How do you categorise famous people who have had breast cancer, for example, and then go on to help raise funds for that health problem? Or prostate cancer, and so on?
How to you view parents of sick children who make it their life’s work to raise research funds and to gain gov’t and public support for “their” cause, all out of “self interest”, because they hold hopes of a miracle for their child?
Your comments are ignorant.
Look at the real world for goodness sake. People don’t randomly “take up a cause”, there is almost always a personal connection for them, whether it be a friend or a relative, or yes, even themselves! If this was NOT the case the arse would fall out of medical fund raising and research efforts in the blink of an eye.
You owe “anon on the Hudson” an apology, not for the rest of your opinion, but for being so blindly wrong about medical awareness and fund raising efforts.
I am not interested in a knock down debate with molnar. To even write about Lou Gherigs disease causes me great pain.
In discussions on ALS websites, PALS and their CALS have expressed
great diappointment that Steven Hawking and his ex-wife Jane have not used their celebrity status to bring much greater attention to the issue of the immorally low level of funding for Amyopropic Lateral Sclerosis research.
I don’t want to be mean about this, but a case can be made that Steven Hawking has acted in a self-serving way.
Unfortunately, Steven Hawking gives the general public the impression that Amyoptropic Lateral scelerosis is a disese that a person can live with. If a PAL does not have a strong support system-which most PALS do not-Amyotropic Lateral Scelrosis is not a disease that most PALS can live with. As I mentioned previously, most PALS do not get trached(suicide).
In recent years, the “great” Steven Hawking has taken to making grand pronouncements about the future of humanity. Some of these pronouncements are ignorant and borderline stupid(humans will be replaced by robots in a few decades).
Steven Hawking probably thinks he is making a grand contribution to humanity by pontificating about the fate of humanity.
Well, if Steven Hawking is the least bit interested in making an important contribution to humanity beyond his work in quanum gravity, he may want to start with something as urgent and close by as the indescribable suffering of the 99.9 percent of his fellow PALS who are not in a position to use the terrible affliction of Amyotropic LAteral Scerosis to make themselves a wealthy celebrity.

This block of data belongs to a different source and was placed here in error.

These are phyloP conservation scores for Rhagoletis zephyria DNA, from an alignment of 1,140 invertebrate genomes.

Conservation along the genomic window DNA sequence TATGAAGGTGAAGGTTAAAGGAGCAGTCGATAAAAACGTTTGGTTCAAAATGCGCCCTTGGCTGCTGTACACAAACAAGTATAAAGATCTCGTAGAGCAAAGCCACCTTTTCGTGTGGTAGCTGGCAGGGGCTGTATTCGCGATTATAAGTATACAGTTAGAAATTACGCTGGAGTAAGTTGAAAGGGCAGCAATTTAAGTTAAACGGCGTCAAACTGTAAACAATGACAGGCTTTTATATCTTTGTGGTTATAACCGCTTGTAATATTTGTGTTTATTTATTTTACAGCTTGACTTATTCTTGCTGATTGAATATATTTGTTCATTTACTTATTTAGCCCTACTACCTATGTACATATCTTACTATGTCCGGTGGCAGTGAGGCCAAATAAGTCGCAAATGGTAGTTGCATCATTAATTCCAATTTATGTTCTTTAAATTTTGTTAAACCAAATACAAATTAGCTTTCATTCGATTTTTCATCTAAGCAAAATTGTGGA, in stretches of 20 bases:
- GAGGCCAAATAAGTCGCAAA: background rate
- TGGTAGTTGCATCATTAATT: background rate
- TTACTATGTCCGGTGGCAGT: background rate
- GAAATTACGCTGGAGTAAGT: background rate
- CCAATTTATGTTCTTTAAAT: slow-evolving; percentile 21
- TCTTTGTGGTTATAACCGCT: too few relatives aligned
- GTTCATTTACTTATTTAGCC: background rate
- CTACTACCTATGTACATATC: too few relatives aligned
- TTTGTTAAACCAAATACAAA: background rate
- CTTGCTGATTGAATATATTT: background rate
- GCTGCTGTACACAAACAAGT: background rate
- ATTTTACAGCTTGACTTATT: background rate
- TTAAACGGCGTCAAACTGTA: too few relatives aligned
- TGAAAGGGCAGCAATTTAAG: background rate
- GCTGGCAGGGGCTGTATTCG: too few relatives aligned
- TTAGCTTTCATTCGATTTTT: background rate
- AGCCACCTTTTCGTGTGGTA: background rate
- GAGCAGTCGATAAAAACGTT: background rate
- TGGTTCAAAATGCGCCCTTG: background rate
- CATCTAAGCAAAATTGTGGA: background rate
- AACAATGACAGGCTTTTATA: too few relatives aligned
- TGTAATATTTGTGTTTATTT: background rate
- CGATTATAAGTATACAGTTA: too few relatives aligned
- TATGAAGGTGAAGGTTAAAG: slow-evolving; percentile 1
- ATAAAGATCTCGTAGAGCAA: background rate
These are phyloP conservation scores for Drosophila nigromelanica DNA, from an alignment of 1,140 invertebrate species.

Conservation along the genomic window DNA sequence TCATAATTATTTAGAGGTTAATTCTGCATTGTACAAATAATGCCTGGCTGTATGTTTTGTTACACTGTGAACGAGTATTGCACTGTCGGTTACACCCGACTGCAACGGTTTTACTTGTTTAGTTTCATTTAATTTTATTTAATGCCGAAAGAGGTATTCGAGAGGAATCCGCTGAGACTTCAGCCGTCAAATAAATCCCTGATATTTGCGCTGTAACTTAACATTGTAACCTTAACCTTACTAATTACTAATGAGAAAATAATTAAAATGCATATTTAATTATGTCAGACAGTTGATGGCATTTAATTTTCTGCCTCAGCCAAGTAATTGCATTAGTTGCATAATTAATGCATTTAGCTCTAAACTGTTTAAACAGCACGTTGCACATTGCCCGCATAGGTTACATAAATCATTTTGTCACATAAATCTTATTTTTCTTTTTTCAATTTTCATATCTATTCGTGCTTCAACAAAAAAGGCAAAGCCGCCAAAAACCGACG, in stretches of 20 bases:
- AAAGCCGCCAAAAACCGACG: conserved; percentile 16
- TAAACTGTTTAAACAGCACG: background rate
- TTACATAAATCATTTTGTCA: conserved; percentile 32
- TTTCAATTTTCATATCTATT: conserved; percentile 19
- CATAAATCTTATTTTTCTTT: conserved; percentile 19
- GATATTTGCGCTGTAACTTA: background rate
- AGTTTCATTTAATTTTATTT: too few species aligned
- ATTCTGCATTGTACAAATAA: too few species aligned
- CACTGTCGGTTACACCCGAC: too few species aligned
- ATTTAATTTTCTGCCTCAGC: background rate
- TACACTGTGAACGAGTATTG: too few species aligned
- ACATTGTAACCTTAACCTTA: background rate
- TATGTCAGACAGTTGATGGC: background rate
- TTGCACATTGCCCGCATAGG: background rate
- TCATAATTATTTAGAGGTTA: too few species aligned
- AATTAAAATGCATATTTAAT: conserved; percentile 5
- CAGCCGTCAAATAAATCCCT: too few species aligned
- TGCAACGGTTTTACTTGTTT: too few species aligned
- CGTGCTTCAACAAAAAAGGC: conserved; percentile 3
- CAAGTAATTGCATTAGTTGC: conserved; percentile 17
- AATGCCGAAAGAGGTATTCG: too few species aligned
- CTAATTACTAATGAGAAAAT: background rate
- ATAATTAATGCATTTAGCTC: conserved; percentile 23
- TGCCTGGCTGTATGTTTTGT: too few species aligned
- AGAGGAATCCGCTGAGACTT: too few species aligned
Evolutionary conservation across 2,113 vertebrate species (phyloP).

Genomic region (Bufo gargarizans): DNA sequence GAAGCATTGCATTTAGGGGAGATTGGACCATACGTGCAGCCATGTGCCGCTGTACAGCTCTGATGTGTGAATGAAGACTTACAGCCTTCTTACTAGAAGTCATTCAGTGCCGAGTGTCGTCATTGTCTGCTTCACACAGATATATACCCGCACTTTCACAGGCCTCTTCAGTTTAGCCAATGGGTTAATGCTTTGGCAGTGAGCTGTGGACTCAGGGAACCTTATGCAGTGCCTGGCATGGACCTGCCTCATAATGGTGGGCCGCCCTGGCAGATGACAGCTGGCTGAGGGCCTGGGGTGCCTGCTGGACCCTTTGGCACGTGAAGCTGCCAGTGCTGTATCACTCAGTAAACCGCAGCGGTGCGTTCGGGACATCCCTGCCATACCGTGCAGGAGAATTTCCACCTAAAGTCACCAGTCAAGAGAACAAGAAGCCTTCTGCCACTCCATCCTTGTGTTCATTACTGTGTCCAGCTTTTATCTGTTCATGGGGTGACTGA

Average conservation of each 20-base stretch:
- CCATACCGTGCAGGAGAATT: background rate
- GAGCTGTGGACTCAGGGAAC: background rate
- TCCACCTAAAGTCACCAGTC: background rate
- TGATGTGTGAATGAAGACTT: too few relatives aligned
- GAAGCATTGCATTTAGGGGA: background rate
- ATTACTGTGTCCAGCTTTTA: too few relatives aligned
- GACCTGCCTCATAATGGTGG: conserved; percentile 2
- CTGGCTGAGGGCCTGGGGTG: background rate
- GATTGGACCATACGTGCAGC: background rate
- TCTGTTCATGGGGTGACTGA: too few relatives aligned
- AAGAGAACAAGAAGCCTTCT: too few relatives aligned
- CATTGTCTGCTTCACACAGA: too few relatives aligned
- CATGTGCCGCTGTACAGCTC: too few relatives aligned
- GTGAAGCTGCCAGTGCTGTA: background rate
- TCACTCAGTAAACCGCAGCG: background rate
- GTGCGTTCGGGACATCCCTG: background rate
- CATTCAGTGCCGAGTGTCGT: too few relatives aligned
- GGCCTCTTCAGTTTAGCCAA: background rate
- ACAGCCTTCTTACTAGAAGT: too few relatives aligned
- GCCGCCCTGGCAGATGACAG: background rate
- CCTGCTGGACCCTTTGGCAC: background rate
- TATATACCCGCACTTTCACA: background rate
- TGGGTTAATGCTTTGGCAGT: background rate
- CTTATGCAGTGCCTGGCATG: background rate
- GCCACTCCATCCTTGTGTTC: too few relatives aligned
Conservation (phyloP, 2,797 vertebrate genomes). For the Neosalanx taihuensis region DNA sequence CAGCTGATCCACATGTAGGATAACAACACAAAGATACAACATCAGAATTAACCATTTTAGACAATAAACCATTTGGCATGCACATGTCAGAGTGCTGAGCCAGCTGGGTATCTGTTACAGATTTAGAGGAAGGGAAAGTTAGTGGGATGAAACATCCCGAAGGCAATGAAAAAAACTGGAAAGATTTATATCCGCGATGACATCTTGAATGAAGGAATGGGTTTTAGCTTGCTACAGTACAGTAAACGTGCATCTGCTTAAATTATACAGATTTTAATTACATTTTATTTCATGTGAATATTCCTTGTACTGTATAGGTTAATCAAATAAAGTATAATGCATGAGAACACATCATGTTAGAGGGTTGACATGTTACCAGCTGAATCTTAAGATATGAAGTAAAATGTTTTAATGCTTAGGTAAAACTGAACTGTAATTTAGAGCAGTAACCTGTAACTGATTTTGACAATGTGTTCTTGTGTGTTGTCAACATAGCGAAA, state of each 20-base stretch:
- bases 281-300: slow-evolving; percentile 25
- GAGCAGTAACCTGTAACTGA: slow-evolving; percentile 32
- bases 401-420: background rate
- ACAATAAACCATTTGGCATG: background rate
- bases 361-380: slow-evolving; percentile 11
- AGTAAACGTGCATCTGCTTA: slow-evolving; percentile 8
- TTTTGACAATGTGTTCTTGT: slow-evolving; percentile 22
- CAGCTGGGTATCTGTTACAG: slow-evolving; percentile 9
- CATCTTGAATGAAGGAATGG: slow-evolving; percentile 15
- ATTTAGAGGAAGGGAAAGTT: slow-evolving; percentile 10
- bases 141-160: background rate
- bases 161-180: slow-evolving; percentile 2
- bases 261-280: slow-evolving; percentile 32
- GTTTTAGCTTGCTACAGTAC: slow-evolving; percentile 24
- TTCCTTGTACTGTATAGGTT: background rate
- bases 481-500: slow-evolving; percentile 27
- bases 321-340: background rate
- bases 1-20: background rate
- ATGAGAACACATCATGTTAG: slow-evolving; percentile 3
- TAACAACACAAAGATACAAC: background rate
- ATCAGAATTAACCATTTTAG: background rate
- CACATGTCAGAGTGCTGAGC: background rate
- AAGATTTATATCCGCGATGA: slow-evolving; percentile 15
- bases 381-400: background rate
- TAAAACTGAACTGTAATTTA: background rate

Most PALS I know, if they were as wealthy and famous as Steven Hawking, would hammer home unrelentingly on TV and during public speaking engagements one point:99.9 percent of people with Amyotropic Lateral Sclerosis will die a horrible death or commit suicide unless the US goverment puts at least one billion dollars a year into ALS research.
For the last four months of his life, my brother was quadraplegic in a medical bed. He had a deep interest in cosmology. I bought several of Professors Hawkngs popular books. I would flip the pages for him as he read. I did this to distract him this horrific disease.
If Steven Hawking wants to make a nontrivial contribution to humanity outside of his work in physics he might consider making a very public statement along the following lines:the Iraq war costs the American people 11 billion dollars a month. If this money was spent on curing ALS-just one month of the Iraq war!!!!-a cure for for Amyotropic Lateral Sclerosis could be found very soon.
This would be a much better use of his celebrity status-bestowed upon him by Amyoptropic Lateral Sclerosis-than making stupid statements about human beings being replaced by robots in twenty to thirty years.
It’s not too late Steven Hawking and Jane Hawking.
Relativist, Chris Oakley did mean “impact on stablished physics”.
Just count how many Nobel Prizes for physics Hawking won.
There seem to be very few on this thread who are prepared to identify themselves. Obviously “Anon on the Hudson” has a tale to tell. It would be interesting to hear more, and although I respect his/her wish for anonymity, I do not quite understand it.
Re: Hawking and physics: If citation counts were all that mattered, then all of the Nobel prizes for physics in recent years would have gone to String Theorists. Luckily, the subject has not gone off the rails completely (although sometimes I wonder), and the Swedish Academy, at least, recognises that for something to be called “physics” it has to be verified experimentally.
CK: Your sole counterexample to the theorem does not satisfy the conditions (Christopher Reeve was American), and the rest of your post is just handwaving: zero marks out of ten. Try to be a bit more rigorous next time.
Hudson: My only point about your post was that we should be sensitive to cultural differences. Being reserved about personal issues and keeping a stiff upper lip is a bigger part of British culture than American (or at least it was not too long ago).